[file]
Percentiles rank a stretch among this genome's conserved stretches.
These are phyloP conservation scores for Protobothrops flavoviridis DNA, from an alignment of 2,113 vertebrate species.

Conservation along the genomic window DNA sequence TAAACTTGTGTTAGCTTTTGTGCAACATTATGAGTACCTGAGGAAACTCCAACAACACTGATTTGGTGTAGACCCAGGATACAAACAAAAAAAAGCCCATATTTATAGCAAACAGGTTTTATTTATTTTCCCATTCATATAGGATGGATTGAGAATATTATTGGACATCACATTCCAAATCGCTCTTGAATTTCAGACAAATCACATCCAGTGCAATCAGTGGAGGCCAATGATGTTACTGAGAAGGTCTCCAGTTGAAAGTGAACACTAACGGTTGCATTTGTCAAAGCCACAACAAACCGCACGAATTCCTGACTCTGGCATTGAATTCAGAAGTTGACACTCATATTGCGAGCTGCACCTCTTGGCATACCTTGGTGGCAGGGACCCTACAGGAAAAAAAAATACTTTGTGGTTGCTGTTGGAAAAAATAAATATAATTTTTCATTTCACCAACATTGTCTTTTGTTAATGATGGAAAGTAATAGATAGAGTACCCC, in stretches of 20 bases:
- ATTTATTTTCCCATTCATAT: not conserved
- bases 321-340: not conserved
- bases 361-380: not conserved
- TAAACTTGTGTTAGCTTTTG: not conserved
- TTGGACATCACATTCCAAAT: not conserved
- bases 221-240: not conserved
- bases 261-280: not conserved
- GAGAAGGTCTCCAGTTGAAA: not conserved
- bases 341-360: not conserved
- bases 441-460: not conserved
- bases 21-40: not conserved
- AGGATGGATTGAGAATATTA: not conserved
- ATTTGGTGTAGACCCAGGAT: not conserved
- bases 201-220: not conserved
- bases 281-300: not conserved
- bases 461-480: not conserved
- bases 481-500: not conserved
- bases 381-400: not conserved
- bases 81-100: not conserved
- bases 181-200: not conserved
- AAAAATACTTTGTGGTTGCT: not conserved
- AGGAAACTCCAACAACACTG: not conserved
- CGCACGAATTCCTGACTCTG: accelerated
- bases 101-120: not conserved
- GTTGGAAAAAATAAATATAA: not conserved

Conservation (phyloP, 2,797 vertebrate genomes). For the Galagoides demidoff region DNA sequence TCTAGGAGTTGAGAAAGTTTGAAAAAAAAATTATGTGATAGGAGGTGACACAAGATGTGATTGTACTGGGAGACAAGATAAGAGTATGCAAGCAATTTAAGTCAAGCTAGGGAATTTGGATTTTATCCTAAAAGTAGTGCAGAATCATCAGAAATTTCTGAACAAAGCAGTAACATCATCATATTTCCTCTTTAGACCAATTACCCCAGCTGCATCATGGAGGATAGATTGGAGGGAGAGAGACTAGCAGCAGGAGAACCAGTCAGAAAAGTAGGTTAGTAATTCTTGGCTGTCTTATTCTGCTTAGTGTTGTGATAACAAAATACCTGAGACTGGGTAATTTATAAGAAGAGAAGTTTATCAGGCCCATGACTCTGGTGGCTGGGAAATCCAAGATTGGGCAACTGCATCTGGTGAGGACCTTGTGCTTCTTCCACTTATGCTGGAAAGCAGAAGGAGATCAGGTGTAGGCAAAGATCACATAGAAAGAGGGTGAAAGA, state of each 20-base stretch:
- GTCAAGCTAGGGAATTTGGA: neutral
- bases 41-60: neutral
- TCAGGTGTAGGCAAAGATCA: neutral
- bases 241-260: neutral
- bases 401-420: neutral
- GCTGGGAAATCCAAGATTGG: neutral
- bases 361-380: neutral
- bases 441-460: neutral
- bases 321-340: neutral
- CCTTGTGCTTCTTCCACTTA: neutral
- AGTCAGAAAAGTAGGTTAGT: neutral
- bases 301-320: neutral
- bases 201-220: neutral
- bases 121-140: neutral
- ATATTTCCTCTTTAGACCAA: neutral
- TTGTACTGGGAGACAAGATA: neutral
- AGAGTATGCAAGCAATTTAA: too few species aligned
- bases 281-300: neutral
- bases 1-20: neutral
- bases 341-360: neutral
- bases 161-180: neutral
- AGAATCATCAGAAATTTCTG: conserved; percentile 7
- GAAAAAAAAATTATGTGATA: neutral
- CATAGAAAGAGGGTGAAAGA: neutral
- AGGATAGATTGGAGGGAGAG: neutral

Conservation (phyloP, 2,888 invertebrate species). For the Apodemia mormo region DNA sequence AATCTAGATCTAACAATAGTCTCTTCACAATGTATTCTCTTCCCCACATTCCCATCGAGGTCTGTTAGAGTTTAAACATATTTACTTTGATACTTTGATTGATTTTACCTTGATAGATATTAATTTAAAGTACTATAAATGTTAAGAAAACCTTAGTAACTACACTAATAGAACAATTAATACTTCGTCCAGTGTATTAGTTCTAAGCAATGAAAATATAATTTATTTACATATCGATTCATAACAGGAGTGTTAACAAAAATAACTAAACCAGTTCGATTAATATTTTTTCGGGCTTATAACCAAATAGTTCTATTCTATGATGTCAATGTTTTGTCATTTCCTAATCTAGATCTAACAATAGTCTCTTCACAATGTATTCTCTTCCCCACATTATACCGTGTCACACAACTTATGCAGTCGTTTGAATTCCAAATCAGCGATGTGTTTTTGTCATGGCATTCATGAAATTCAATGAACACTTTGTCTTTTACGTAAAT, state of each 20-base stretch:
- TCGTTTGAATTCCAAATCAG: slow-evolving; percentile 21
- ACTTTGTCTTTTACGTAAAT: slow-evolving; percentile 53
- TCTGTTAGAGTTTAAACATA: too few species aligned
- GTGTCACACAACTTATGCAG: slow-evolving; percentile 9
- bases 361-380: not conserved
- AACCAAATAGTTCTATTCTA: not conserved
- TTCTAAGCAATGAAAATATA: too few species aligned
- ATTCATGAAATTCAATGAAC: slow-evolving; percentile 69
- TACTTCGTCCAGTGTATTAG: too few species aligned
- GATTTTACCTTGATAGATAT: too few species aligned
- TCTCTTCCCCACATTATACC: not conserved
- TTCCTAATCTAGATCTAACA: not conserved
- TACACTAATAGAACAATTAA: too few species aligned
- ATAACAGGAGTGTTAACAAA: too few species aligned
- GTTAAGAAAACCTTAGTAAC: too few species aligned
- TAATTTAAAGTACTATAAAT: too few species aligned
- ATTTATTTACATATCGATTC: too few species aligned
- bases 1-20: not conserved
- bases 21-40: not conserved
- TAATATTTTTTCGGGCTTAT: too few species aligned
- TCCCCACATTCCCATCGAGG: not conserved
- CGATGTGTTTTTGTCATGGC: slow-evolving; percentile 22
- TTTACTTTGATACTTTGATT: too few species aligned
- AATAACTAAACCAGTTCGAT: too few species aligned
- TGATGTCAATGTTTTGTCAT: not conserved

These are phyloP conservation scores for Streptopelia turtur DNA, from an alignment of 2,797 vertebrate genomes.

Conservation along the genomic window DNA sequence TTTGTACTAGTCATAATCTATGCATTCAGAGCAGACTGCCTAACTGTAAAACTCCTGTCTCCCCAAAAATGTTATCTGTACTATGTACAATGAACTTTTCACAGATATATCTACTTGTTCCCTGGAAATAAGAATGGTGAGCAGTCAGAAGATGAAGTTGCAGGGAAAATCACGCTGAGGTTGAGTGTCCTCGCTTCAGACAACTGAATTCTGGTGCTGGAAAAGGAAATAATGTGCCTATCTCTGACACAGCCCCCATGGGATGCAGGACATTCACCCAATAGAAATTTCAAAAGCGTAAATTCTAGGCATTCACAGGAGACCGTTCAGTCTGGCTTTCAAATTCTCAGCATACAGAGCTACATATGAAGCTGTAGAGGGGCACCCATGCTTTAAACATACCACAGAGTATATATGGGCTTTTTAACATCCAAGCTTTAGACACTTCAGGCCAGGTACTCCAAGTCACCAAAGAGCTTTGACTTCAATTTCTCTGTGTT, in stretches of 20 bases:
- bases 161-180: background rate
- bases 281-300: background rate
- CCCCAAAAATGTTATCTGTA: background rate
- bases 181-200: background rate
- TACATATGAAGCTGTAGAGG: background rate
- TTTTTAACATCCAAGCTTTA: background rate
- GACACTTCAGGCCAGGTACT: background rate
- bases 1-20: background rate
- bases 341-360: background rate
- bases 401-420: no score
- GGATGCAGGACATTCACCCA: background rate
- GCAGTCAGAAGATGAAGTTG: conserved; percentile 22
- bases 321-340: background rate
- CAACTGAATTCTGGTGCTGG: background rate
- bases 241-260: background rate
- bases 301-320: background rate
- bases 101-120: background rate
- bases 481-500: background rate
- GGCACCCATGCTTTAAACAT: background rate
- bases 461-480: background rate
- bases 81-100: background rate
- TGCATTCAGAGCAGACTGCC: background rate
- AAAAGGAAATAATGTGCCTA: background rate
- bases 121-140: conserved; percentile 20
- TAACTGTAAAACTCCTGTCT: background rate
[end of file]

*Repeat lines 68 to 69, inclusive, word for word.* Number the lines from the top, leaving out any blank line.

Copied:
- TACACTAATAGAACAATTAA: too few species aligned
- ATAACAGGAGTGTTAACAAA: too few species aligned